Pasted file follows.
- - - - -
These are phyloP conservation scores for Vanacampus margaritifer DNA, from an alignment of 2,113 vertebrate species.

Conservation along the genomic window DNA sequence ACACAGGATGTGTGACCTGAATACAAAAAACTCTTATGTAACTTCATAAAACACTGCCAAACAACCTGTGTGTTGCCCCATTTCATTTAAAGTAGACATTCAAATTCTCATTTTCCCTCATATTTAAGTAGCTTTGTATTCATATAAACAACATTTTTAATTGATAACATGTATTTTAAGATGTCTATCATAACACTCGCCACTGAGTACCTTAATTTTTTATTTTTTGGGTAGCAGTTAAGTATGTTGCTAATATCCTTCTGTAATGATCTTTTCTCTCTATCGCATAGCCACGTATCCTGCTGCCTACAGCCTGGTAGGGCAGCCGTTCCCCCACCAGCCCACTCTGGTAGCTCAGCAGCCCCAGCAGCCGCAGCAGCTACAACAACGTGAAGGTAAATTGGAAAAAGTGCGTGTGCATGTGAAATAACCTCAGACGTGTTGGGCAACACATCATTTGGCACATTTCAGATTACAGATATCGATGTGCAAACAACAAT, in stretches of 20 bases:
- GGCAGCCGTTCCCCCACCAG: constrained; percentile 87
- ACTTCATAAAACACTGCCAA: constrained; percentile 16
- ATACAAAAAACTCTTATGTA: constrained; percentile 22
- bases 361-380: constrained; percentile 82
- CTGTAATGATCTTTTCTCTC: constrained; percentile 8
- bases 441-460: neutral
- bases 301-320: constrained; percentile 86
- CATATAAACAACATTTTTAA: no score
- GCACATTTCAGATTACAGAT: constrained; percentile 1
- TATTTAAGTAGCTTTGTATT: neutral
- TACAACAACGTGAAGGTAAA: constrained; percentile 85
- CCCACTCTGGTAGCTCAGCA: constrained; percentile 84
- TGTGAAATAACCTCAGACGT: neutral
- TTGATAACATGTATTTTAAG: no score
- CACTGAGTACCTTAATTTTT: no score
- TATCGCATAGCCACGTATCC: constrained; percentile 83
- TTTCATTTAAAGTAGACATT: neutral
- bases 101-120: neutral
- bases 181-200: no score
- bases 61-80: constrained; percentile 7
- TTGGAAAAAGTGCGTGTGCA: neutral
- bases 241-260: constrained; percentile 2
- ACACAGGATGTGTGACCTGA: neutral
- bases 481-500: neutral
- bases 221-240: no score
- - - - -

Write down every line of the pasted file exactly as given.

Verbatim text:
These are phyloP conservation scores for Vanacampus margaritifer DNA, from an alignment of 2,113 vertebrate species.

Conservation along the genomic window DNA sequence ACACAGGATGTGTGACCTGAATACAAAAAACTCTTATGTAACTTCATAAAACACTGCCAAACAACCTGTGTGTTGCCCCATTTCATTTAAAGTAGACATTCAAATTCTCATTTTCCCTCATATTTAAGTAGCTTTGTATTCATATAAACAACATTTTTAATTGATAACATGTATTTTAAGATGTCTATCATAACACTCGCCACTGAGTACCTTAATTTTTTATTTTTTGGGTAGCAGTTAAGTATGTTGCTAATATCCTTCTGTAATGATCTTTTCTCTCTATCGCATAGCCACGTATCCTGCTGCCTACAGCCTGGTAGGGCAGCCGTTCCCCCACCAGCCCACTCTGGTAGCTCAGCAGCCCCAGCAGCCGCAGCAGCTACAACAACGTGAAGGTAAATTGGAAAAAGTGCGTGTGCATGTGAAATAACCTCAGACGTGTTGGGCAACACATCATTTGGCACATTTCAGATTACAGATATCGATGTGCAAACAACAAT, in stretches of 20 bases:
- GGCAGCCGTTCCCCCACCAG: constrained; percentile 87
- ACTTCATAAAACACTGCCAA: constrained; percentile 16
- ATACAAAAAACTCTTATGTA: constrained; percentile 22
- bases 361-380: constrained; percentile 82
- CTGTAATGATCTTTTCTCTC: constrained; percentile 8
- bases 441-460: neutral
- bases 301-320: constrained; percentile 86
- CATATAAACAACATTTTTAA: no score
- GCACATTTCAGATTACAGAT: constrained; percentile 1
- TATTTAAGTAGCTTTGTATT: neutral
- TACAACAACGTGAAGGTAAA: constrained; percentile 85
- CCCACTCTGGTAGCTCAGCA: constrained; percentile 84
- TGTGAAATAACCTCAGACGT: neutral
- TTGATAACATGTATTTTAAG: no score
- CACTGAGTACCTTAATTTTT: no score
- TATCGCATAGCCACGTATCC: constrained; percentile 83
- TTTCATTTAAAGTAGACATT: neutral
- bases 101-120: neutral
- bases 181-200: no score
- bases 61-80: constrained; percentile 7
- TTGGAAAAAGTGCGTGTGCA: neutral
- bases 241-260: constrained; percentile 2
- ACACAGGATGTGTGACCTGA: neutral
- bases 481-500: neutral
- bases 221-240: no score